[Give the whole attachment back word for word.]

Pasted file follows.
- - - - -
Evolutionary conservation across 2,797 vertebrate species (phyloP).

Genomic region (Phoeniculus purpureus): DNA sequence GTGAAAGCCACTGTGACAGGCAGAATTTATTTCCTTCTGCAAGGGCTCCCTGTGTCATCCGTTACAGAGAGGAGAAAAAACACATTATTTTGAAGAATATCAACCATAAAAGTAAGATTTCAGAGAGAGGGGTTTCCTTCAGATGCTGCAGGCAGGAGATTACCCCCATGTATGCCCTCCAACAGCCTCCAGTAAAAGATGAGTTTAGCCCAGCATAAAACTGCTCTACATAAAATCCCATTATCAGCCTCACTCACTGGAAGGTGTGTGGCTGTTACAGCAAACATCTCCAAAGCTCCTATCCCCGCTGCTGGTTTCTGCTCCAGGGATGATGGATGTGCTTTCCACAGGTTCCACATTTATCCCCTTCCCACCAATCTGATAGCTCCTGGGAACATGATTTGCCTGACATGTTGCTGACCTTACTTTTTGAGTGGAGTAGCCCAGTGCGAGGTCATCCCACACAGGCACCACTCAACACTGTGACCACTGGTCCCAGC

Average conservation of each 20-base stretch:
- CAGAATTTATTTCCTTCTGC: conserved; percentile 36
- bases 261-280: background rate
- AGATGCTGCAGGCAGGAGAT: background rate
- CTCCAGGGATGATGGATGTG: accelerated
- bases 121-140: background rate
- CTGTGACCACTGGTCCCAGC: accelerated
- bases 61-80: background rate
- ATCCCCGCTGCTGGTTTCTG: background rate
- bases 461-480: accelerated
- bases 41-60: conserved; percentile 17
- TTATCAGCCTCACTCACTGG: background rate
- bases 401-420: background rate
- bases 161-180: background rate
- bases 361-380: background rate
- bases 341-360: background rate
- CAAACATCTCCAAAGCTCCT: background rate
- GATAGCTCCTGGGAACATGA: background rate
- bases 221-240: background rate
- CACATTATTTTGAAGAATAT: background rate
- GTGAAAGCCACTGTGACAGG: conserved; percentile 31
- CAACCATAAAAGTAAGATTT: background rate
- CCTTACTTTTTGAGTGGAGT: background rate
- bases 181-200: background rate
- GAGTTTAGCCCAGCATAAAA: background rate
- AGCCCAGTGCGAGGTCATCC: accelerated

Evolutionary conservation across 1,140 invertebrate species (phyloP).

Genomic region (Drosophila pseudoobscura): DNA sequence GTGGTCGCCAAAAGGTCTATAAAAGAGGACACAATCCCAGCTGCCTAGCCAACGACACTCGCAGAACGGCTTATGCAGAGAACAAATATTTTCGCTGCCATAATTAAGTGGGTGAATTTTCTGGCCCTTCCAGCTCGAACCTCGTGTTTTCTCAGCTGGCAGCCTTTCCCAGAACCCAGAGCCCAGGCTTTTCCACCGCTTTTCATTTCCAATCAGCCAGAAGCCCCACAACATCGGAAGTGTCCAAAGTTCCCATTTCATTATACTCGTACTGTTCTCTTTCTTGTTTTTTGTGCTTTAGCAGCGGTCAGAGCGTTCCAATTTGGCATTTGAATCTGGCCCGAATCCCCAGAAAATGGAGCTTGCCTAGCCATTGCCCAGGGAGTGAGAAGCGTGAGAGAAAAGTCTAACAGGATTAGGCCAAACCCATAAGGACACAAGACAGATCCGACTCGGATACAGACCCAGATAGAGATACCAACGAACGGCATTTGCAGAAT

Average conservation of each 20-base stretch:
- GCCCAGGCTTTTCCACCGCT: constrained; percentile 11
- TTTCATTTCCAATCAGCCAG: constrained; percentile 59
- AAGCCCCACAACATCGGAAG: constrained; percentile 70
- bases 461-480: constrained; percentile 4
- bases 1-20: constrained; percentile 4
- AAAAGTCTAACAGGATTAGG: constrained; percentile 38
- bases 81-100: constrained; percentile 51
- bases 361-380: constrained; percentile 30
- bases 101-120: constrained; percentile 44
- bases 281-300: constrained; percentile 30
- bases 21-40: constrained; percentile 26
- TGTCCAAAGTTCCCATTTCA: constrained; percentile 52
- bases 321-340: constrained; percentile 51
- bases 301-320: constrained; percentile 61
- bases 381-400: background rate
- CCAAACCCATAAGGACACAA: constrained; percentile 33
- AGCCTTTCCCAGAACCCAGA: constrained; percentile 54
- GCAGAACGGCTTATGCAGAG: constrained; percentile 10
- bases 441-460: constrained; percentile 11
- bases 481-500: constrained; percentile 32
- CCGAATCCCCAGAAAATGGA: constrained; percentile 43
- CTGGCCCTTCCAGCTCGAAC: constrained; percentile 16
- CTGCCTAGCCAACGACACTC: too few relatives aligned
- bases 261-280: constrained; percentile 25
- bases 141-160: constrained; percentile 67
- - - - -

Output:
Evolutionary conservation across 2,797 vertebrate species (phyloP).

Genomic region (Phoeniculus purpureus): DNA sequence GTGAAAGCCACTGTGACAGGCAGAATTTATTTCCTTCTGCAAGGGCTCCCTGTGTCATCCGTTACAGAGAGGAGAAAAAACACATTATTTTGAAGAATATCAACCATAAAAGTAAGATTTCAGAGAGAGGGGTTTCCTTCAGATGCTGCAGGCAGGAGATTACCCCCATGTATGCCCTCCAACAGCCTCCAGTAAAAGATGAGTTTAGCCCAGCATAAAACTGCTCTACATAAAATCCCATTATCAGCCTCACTCACTGGAAGGTGTGTGGCTGTTACAGCAAACATCTCCAAAGCTCCTATCCCCGCTGCTGGTTTCTGCTCCAGGGATGATGGATGTGCTTTCCACAGGTTCCACATTTATCCCCTTCCCACCAATCTGATAGCTCCTGGGAACATGATTTGCCTGACATGTTGCTGACCTTACTTTTTGAGTGGAGTAGCCCAGTGCGAGGTCATCCCACACAGGCACCACTCAACACTGTGACCACTGGTCCCAGC

Average conservation of each 20-base stretch:
- CAGAATTTATTTCCTTCTGC: conserved; percentile 36
- bases 261-280: background rate
- AGATGCTGCAGGCAGGAGAT: background rate
- CTCCAGGGATGATGGATGTG: accelerated
- bases 121-140: background rate
- CTGTGACCACTGGTCCCAGC: accelerated
- bases 61-80: background rate
- ATCCCCGCTGCTGGTTTCTG: background rate
- bases 461-480: accelerated
- bases 41-60: conserved; percentile 17
- TTATCAGCCTCACTCACTGG: background rate
- bases 401-420: background rate
- bases 161-180: background rate
- bases 361-380: background rate
- bases 341-360: background rate
- CAAACATCTCCAAAGCTCCT: background rate
- GATAGCTCCTGGGAACATGA: background rate
- bases 221-240: background rate
- CACATTATTTTGAAGAATAT: background rate
- GTGAAAGCCACTGTGACAGG: conserved; percentile 31
- CAACCATAAAAGTAAGATTT: background rate
- CCTTACTTTTTGAGTGGAGT: background rate
- bases 181-200: background rate
- GAGTTTAGCCCAGCATAAAA: background rate
- AGCCCAGTGCGAGGTCATCC: accelerated

Evolutionary conservation across 1,140 invertebrate species (phyloP).

Genomic region (Drosophila pseudoobscura): DNA sequence GTGGTCGCCAAAAGGTCTATAAAAGAGGACACAATCCCAGCTGCCTAGCCAACGACACTCGCAGAACGGCTTATGCAGAGAACAAATATTTTCGCTGCCATAATTAAGTGGGTGAATTTTCTGGCCCTTCCAGCTCGAACCTCGTGTTTTCTCAGCTGGCAGCCTTTCCCAGAACCCAGAGCCCAGGCTTTTCCACCGCTTTTCATTTCCAATCAGCCAGAAGCCCCACAACATCGGAAGTGTCCAAAGTTCCCATTTCATTATACTCGTACTGTTCTCTTTCTTGTTTTTTGTGCTTTAGCAGCGGTCAGAGCGTTCCAATTTGGCATTTGAATCTGGCCCGAATCCCCAGAAAATGGAGCTTGCCTAGCCATTGCCCAGGGAGTGAGAAGCGTGAGAGAAAAGTCTAACAGGATTAGGCCAAACCCATAAGGACACAAGACAGATCCGACTCGGATACAGACCCAGATAGAGATACCAACGAACGGCATTTGCAGAAT

Average conservation of each 20-base stretch:
- GCCCAGGCTTTTCCACCGCT: constrained; percentile 11
- TTTCATTTCCAATCAGCCAG: constrained; percentile 59
- AAGCCCCACAACATCGGAAG: constrained; percentile 70
- bases 461-480: constrained; percentile 4
- bases 1-20: constrained; percentile 4
- AAAAGTCTAACAGGATTAGG: constrained; percentile 38
- bases 81-100: constrained; percentile 51
- bases 361-380: constrained; percentile 30
- bases 101-120: constrained; percentile 44
- bases 281-300: constrained; percentile 30
- bases 21-40: constrained; percentile 26
- TGTCCAAAGTTCCCATTTCA: constrained; percentile 52
- bases 321-340: constrained; percentile 51
- bases 301-320: constrained; percentile 61
- bases 381-400: background rate
- CCAAACCCATAAGGACACAA: constrained; percentile 33
- AGCCTTTCCCAGAACCCAGA: constrained; percentile 54
- GCAGAACGGCTTATGCAGAG: constrained; percentile 10
- bases 441-460: constrained; percentile 11
- bases 481-500: constrained; percentile 32
- CCGAATCCCCAGAAAATGGA: constrained; percentile 43
- CTGGCCCTTCCAGCTCGAAC: constrained; percentile 16
- CTGCCTAGCCAACGACACTC: too few relatives aligned
- bases 261-280: constrained; percentile 25
- bases 141-160: constrained; percentile 67